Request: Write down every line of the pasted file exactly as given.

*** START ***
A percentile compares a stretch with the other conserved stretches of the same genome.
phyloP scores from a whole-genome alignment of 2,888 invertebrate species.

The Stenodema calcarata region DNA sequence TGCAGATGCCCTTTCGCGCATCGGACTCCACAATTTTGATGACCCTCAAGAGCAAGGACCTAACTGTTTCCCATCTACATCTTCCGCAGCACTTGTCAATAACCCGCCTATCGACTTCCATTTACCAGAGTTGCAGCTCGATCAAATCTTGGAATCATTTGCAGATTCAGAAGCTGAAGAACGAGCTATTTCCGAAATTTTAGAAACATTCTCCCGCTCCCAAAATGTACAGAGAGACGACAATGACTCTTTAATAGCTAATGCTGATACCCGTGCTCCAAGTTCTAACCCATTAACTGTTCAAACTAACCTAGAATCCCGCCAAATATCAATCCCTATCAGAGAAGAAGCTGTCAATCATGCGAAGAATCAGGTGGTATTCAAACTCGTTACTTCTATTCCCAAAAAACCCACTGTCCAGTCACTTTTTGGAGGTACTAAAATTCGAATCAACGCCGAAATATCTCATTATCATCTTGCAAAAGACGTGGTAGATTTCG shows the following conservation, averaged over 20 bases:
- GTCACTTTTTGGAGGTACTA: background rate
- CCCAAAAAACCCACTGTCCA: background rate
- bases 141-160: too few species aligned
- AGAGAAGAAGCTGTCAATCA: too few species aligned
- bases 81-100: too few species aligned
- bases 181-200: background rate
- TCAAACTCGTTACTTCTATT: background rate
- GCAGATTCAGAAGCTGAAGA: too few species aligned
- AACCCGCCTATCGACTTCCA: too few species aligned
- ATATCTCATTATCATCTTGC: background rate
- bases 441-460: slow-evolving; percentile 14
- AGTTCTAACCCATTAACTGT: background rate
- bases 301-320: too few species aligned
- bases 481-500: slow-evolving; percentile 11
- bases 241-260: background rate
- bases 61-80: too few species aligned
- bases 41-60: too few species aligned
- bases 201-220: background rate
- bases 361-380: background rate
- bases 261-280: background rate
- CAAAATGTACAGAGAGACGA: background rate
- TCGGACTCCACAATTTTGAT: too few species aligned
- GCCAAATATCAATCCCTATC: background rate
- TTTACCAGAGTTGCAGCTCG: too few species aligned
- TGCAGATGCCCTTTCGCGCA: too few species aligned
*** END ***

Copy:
A percentile compares a stretch with the other conserved stretches of the same genome.
phyloP scores from a whole-genome alignment of 2,888 invertebrate species.

The Stenodema calcarata region DNA sequence TGCAGATGCCCTTTCGCGCATCGGACTCCACAATTTTGATGACCCTCAAGAGCAAGGACCTAACTGTTTCCCATCTACATCTTCCGCAGCACTTGTCAATAACCCGCCTATCGACTTCCATTTACCAGAGTTGCAGCTCGATCAAATCTTGGAATCATTTGCAGATTCAGAAGCTGAAGAACGAGCTATTTCCGAAATTTTAGAAACATTCTCCCGCTCCCAAAATGTACAGAGAGACGACAATGACTCTTTAATAGCTAATGCTGATACCCGTGCTCCAAGTTCTAACCCATTAACTGTTCAAACTAACCTAGAATCCCGCCAAATATCAATCCCTATCAGAGAAGAAGCTGTCAATCATGCGAAGAATCAGGTGGTATTCAAACTCGTTACTTCTATTCCCAAAAAACCCACTGTCCAGTCACTTTTTGGAGGTACTAAAATTCGAATCAACGCCGAAATATCTCATTATCATCTTGCAAAAGACGTGGTAGATTTCG shows the following conservation, averaged over 20 bases:
- GTCACTTTTTGGAGGTACTA: background rate
- CCCAAAAAACCCACTGTCCA: background rate
- bases 141-160: too few species aligned
- AGAGAAGAAGCTGTCAATCA: too few species aligned
- bases 81-100: too few species aligned
- bases 181-200: background rate
- TCAAACTCGTTACTTCTATT: background rate
- GCAGATTCAGAAGCTGAAGA: too few species aligned
- AACCCGCCTATCGACTTCCA: too few species aligned
- ATATCTCATTATCATCTTGC: background rate
- bases 441-460: slow-evolving; percentile 14
- AGTTCTAACCCATTAACTGT: background rate
- bases 301-320: too few species aligned
- bases 481-500: slow-evolving; percentile 11
- bases 241-260: background rate
- bases 61-80: too few species aligned
- bases 41-60: too few species aligned
- bases 201-220: background rate
- bases 361-380: background rate
- bases 261-280: background rate
- CAAAATGTACAGAGAGACGA: background rate
- TCGGACTCCACAATTTTGAT: too few species aligned
- GCCAAATATCAATCCCTATC: background rate
- TTTACCAGAGTTGCAGCTCG: too few species aligned
- TGCAGATGCCCTTTCGCGCA: too few species aligned